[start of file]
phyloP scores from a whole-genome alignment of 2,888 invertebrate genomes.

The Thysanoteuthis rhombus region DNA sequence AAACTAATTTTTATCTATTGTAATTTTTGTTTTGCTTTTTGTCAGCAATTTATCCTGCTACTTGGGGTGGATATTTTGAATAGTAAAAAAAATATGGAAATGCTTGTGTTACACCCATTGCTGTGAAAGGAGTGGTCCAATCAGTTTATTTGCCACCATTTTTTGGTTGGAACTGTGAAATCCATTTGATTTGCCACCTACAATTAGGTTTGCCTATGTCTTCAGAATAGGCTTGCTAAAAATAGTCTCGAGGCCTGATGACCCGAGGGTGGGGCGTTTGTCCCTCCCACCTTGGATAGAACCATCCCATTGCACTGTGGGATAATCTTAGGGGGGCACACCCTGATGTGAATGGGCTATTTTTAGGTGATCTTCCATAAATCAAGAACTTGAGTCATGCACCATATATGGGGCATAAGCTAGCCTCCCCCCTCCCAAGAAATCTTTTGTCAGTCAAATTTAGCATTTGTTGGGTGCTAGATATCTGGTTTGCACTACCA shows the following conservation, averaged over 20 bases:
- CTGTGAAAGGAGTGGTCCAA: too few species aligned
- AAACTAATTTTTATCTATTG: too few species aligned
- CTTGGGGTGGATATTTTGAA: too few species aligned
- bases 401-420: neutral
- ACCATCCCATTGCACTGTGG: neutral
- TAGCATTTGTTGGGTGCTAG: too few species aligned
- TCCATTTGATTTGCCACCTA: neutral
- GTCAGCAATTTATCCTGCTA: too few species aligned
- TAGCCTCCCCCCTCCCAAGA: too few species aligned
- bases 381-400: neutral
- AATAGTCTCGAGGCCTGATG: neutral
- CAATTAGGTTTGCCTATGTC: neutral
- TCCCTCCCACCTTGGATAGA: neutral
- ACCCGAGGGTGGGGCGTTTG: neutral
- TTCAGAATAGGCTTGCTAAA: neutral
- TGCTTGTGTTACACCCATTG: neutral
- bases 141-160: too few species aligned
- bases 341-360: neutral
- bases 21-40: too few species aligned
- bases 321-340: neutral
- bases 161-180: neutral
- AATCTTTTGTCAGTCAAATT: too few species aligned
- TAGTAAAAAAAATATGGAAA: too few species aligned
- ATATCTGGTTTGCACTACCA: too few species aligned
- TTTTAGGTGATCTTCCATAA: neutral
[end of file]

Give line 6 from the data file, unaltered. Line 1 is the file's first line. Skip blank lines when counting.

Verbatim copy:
- bases 401-420: neutral